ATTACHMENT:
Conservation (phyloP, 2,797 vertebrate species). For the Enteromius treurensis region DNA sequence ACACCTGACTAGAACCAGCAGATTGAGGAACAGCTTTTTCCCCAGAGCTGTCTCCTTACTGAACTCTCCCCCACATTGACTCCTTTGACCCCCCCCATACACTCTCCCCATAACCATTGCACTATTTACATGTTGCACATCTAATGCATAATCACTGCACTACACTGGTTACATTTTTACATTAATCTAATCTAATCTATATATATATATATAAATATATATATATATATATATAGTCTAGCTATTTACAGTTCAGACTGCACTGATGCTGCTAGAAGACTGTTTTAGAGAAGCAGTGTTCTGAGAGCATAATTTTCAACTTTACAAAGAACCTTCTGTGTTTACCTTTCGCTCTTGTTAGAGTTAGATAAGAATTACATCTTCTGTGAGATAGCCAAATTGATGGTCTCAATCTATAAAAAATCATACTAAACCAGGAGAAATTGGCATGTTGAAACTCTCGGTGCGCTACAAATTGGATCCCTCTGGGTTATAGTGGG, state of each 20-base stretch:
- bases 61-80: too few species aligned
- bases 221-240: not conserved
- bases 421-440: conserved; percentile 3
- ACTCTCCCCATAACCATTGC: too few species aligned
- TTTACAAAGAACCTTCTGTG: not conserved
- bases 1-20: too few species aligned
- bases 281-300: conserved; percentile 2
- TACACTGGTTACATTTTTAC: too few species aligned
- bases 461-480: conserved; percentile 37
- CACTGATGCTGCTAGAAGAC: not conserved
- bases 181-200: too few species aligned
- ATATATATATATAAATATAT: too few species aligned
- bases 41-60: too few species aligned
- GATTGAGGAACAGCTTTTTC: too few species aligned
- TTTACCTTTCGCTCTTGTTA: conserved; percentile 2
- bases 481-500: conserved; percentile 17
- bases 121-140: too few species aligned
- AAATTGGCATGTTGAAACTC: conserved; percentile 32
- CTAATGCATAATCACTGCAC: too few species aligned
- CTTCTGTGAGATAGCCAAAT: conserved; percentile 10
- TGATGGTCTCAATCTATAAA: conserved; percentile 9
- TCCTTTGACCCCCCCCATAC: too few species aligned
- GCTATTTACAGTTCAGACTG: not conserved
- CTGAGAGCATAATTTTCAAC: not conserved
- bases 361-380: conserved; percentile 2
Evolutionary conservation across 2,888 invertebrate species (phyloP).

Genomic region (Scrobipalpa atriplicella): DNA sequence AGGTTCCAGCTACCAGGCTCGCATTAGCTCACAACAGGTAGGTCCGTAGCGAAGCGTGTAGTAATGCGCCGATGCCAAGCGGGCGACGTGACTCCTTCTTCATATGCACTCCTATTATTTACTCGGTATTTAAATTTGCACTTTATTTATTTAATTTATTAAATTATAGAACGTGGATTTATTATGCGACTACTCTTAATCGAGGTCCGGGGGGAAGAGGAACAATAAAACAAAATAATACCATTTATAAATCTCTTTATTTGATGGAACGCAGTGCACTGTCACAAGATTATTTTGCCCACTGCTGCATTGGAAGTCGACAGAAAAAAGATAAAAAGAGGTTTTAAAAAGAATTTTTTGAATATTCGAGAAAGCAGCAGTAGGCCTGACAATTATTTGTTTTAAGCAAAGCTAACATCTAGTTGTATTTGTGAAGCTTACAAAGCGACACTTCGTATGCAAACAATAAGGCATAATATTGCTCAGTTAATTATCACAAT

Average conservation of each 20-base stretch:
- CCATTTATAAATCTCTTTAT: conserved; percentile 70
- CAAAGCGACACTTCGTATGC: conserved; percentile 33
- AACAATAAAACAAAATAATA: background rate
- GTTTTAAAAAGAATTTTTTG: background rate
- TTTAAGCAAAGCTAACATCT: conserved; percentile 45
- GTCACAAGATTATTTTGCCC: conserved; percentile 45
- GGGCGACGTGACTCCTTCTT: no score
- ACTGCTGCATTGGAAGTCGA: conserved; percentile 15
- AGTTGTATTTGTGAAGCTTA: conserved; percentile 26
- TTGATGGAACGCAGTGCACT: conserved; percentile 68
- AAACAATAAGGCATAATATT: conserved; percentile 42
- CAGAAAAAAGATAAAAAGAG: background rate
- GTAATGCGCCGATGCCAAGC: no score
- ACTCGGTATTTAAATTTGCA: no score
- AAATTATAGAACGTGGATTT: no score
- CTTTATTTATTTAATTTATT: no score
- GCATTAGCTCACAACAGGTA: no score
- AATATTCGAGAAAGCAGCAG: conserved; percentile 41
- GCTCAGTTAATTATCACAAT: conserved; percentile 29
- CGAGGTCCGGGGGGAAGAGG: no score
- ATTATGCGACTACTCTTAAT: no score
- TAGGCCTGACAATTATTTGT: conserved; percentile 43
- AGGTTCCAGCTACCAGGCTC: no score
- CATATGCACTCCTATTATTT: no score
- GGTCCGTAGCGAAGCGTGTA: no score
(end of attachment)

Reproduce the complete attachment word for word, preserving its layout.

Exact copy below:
Conservation (phyloP, 2,797 vertebrate species). For the Enteromius treurensis region DNA sequence ACACCTGACTAGAACCAGCAGATTGAGGAACAGCTTTTTCCCCAGAGCTGTCTCCTTACTGAACTCTCCCCCACATTGACTCCTTTGACCCCCCCCATACACTCTCCCCATAACCATTGCACTATTTACATGTTGCACATCTAATGCATAATCACTGCACTACACTGGTTACATTTTTACATTAATCTAATCTAATCTATATATATATATATAAATATATATATATATATATATAGTCTAGCTATTTACAGTTCAGACTGCACTGATGCTGCTAGAAGACTGTTTTAGAGAAGCAGTGTTCTGAGAGCATAATTTTCAACTTTACAAAGAACCTTCTGTGTTTACCTTTCGCTCTTGTTAGAGTTAGATAAGAATTACATCTTCTGTGAGATAGCCAAATTGATGGTCTCAATCTATAAAAAATCATACTAAACCAGGAGAAATTGGCATGTTGAAACTCTCGGTGCGCTACAAATTGGATCCCTCTGGGTTATAGTGGG, state of each 20-base stretch:
- bases 61-80: too few species aligned
- bases 221-240: not conserved
- bases 421-440: conserved; percentile 3
- ACTCTCCCCATAACCATTGC: too few species aligned
- TTTACAAAGAACCTTCTGTG: not conserved
- bases 1-20: too few species aligned
- bases 281-300: conserved; percentile 2
- TACACTGGTTACATTTTTAC: too few species aligned
- bases 461-480: conserved; percentile 37
- CACTGATGCTGCTAGAAGAC: not conserved
- bases 181-200: too few species aligned
- ATATATATATATAAATATAT: too few species aligned
- bases 41-60: too few species aligned
- GATTGAGGAACAGCTTTTTC: too few species aligned
- TTTACCTTTCGCTCTTGTTA: conserved; percentile 2
- bases 481-500: conserved; percentile 17
- bases 121-140: too few species aligned
- AAATTGGCATGTTGAAACTC: conserved; percentile 32
- CTAATGCATAATCACTGCAC: too few species aligned
- CTTCTGTGAGATAGCCAAAT: conserved; percentile 10
- TGATGGTCTCAATCTATAAA: conserved; percentile 9
- TCCTTTGACCCCCCCCATAC: too few species aligned
- GCTATTTACAGTTCAGACTG: not conserved
- CTGAGAGCATAATTTTCAAC: not conserved
- bases 361-380: conserved; percentile 2
Evolutionary conservation across 2,888 invertebrate species (phyloP).

Genomic region (Scrobipalpa atriplicella): DNA sequence AGGTTCCAGCTACCAGGCTCGCATTAGCTCACAACAGGTAGGTCCGTAGCGAAGCGTGTAGTAATGCGCCGATGCCAAGCGGGCGACGTGACTCCTTCTTCATATGCACTCCTATTATTTACTCGGTATTTAAATTTGCACTTTATTTATTTAATTTATTAAATTATAGAACGTGGATTTATTATGCGACTACTCTTAATCGAGGTCCGGGGGGAAGAGGAACAATAAAACAAAATAATACCATTTATAAATCTCTTTATTTGATGGAACGCAGTGCACTGTCACAAGATTATTTTGCCCACTGCTGCATTGGAAGTCGACAGAAAAAAGATAAAAAGAGGTTTTAAAAAGAATTTTTTGAATATTCGAGAAAGCAGCAGTAGGCCTGACAATTATTTGTTTTAAGCAAAGCTAACATCTAGTTGTATTTGTGAAGCTTACAAAGCGACACTTCGTATGCAAACAATAAGGCATAATATTGCTCAGTTAATTATCACAAT

Average conservation of each 20-base stretch:
- CCATTTATAAATCTCTTTAT: conserved; percentile 70
- CAAAGCGACACTTCGTATGC: conserved; percentile 33
- AACAATAAAACAAAATAATA: background rate
- GTTTTAAAAAGAATTTTTTG: background rate
- TTTAAGCAAAGCTAACATCT: conserved; percentile 45
- GTCACAAGATTATTTTGCCC: conserved; percentile 45
- GGGCGACGTGACTCCTTCTT: no score
- ACTGCTGCATTGGAAGTCGA: conserved; percentile 15
- AGTTGTATTTGTGAAGCTTA: conserved; percentile 26
- TTGATGGAACGCAGTGCACT: conserved; percentile 68
- AAACAATAAGGCATAATATT: conserved; percentile 42
- CAGAAAAAAGATAAAAAGAG: background rate
- GTAATGCGCCGATGCCAAGC: no score
- ACTCGGTATTTAAATTTGCA: no score
- AAATTATAGAACGTGGATTT: no score
- CTTTATTTATTTAATTTATT: no score
- GCATTAGCTCACAACAGGTA: no score
- AATATTCGAGAAAGCAGCAG: conserved; percentile 41
- GCTCAGTTAATTATCACAAT: conserved; percentile 29
- CGAGGTCCGGGGGGAAGAGG: no score
- ATTATGCGACTACTCTTAAT: no score
- TAGGCCTGACAATTATTTGT: conserved; percentile 43
- AGGTTCCAGCTACCAGGCTC: no score
- CATATGCACTCCTATTATTT: no score
- GGTCCGTAGCGAAGCGTGTA: no score